It made me realize that I’m not always the most inclusive when it comes to my readers who are differently abled – and I’d wager a guess that probably a lot of us take for granted the idea that a place should be explored on foot. But travel isn’t something that should only be accessible to people who have the privilege of walking. From now on, I’m challenging myself to find suggestions to include in my travel guides that are more accessible for folks with mobility challenges.
After returning to California from Boston, exactly 1 week later I turned right back around and headed back to the east coast to celebrate Thanksgiving with my family. We cooked a massive amount of food, watched Lilo & Stitch with my little niece, and Jeremy taught himself how to play piano.
After Thanksgiving, my sister’s friends came over for their annual Christmas Caroling party. Every year, they make a giant batch of traditional Wassail (the appropriate and traditional drink for a night of drunken caroling) and then sing together from marked-up song books, practicing and learning new songs each year. They record the songs and my sister makes it into a ridiculous CD, complete with a punny title, photoshopped cover art, drunken interludes, and silly versions of traditional carols.
This was the first year that I attended – my sister started the tradition back when I was still an angsty teen who didn’t understand how singing around other people could be fun and not just horribly embarrassing. But Jeremy and I are adults now – adults who do things like practice the songs on our karaoke playlists before “performing” them at karaoke. So we joined in on the fun – even though we only knew the melody of some of the songs, and my sister’s friends are all expert-level musical sight-readers who do things like sing medieval Spanish Christmas carols – IN SPANISH. For what it’s worth, this song is actually really fun to sing!
Jeremy was so inspired by my family of musical nerds that when he returned from Thanksgiving break, he started taking voice lessons (my Christmas gift to him) and even got himself a keyboard to continue learning how to play piano. My heart melts, you guys.
In December, we celebrated Christmas early in Los Angeles with Jeremy’s family (complete with his DJ’ing grandmother, who sadly did not DJ this trip) and visited some of my family as well. Then, we flew to the East Coast again to spend Christmas with my family.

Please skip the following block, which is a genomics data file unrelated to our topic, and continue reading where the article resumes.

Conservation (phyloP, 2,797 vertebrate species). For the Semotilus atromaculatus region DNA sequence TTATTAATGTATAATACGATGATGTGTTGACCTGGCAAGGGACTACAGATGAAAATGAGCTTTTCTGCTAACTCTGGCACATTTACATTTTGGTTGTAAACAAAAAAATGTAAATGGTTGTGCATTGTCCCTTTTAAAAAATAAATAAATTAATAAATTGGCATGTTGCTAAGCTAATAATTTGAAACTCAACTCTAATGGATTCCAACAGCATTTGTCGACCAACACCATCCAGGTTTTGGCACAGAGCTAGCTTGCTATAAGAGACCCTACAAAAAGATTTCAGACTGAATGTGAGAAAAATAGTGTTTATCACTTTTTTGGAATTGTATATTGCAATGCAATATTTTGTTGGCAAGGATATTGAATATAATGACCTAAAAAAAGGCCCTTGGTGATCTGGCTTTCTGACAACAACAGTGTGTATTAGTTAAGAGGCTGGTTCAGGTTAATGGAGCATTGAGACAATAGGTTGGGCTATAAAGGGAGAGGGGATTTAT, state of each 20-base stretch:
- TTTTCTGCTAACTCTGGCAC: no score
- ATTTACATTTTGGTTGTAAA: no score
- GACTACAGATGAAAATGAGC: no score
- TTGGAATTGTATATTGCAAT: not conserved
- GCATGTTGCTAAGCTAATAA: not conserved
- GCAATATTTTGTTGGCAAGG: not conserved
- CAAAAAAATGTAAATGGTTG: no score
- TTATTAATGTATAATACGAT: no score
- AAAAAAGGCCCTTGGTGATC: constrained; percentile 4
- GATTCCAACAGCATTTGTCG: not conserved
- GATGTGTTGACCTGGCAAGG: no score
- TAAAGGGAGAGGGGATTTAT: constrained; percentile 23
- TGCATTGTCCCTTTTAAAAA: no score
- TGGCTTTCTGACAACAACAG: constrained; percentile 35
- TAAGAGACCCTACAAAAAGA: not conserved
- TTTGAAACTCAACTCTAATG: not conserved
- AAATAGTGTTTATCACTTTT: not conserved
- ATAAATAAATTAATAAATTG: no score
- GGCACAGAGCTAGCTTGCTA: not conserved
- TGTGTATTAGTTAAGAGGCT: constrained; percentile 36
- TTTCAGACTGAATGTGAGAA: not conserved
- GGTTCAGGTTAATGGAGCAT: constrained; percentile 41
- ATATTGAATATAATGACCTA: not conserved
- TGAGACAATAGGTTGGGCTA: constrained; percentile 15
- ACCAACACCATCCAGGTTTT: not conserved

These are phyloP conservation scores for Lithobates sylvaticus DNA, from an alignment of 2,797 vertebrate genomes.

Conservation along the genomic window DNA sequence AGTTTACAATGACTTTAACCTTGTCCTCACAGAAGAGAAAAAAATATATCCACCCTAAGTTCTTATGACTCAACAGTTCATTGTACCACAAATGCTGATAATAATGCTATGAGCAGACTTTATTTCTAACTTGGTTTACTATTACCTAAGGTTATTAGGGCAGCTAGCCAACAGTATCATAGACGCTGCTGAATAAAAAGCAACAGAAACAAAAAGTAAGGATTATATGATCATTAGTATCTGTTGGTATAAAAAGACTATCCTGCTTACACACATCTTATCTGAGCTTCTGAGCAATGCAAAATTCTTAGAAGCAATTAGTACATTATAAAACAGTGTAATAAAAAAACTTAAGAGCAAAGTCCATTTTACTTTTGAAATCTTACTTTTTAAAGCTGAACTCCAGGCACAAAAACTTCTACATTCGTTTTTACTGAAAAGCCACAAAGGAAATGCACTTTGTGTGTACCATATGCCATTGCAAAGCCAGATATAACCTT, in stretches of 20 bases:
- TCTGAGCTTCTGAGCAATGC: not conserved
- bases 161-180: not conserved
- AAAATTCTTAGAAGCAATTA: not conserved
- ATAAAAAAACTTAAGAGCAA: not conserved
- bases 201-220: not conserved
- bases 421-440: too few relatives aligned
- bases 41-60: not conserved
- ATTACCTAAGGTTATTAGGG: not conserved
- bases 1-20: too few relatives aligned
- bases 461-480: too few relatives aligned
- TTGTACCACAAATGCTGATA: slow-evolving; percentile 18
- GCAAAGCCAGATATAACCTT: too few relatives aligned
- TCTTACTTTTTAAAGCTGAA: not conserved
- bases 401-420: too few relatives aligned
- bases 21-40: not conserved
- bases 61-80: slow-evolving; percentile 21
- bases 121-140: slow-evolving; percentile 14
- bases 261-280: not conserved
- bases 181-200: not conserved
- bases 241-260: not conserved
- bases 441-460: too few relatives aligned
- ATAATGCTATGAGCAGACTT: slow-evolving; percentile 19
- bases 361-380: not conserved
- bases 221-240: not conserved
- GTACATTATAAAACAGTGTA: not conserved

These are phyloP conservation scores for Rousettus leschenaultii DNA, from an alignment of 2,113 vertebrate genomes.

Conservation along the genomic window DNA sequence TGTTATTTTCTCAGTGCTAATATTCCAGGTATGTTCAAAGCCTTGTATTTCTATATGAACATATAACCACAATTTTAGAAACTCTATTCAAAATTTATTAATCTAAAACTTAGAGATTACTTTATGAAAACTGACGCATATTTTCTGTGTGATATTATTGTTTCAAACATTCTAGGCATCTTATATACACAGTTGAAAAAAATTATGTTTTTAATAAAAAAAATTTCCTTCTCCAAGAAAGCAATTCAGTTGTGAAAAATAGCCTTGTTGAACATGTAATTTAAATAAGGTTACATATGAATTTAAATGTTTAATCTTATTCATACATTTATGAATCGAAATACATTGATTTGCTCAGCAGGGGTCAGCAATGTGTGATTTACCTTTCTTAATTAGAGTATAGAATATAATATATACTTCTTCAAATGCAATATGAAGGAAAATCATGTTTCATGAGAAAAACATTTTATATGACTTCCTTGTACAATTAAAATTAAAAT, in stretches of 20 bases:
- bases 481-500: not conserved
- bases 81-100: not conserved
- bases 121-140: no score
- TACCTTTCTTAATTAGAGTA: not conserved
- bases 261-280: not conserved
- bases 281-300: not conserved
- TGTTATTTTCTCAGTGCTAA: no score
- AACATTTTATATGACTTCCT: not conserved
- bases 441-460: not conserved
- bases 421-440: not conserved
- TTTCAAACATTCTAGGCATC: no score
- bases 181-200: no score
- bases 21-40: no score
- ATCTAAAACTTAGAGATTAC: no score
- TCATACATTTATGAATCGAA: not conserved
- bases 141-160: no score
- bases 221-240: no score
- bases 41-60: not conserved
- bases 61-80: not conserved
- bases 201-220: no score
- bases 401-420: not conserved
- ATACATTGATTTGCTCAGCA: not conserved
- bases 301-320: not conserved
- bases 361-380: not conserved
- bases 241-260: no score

From there, we hopped on an Amtrak train and headed up north into the snowy tundra of Canada! We stuffed ourselves in Montreal with sweet, crispy bagels and massive smoked meat sandwiches. We shuffled through drifts of white snow in beautiful Quebec City. We watched ice flow down the St. Lawrence river from a Nordic spa and rang in the New Year attempting to count backwards in French in a crowd of revelers.
Our last day of 2018 and first day of 2019 was spent exactly as you’d expect: we stayed up all night to catch an early flight and spent hours trying to get the only restaurant in town still open at 3am on New Year’s to deliver us the wrong order which eventually made us both feel ill. As we were trying not to throw up, a blizzard rolled in without us noticing. We hailed a taxi at 5am, frantically drove through several feet of blowing snow to the airport only to be told that our flight was cancelled (something I would have known if I’d bothered to check my email, oops). We booked a desperate train to Montreal to escape the impending winter doom, then took ANOTHER terrifying taxi ride through several feet of new snow to a train station. Our taxi driver turned out to be the only shady dude in Canada, who took us to the wrong train station to squeeze a few extra dollars out of us. We frantically changed our train ticket to the new train station, spent a few blissful moments sleeping on a bench, stumbled blearily onto the train, slept through hours of what was probably beautiful snowy scenery on the train to Montreal, arrived minutes before our flight, booked it through the airport in terror, made our flight with moments to spare, drooled our way through the flight to Banff, and then drove through the icy, snowy Canadian Rockies in the dark on 24 hours of no sleep, wired on anxiety and coffee, before finally collapsing in our hotel.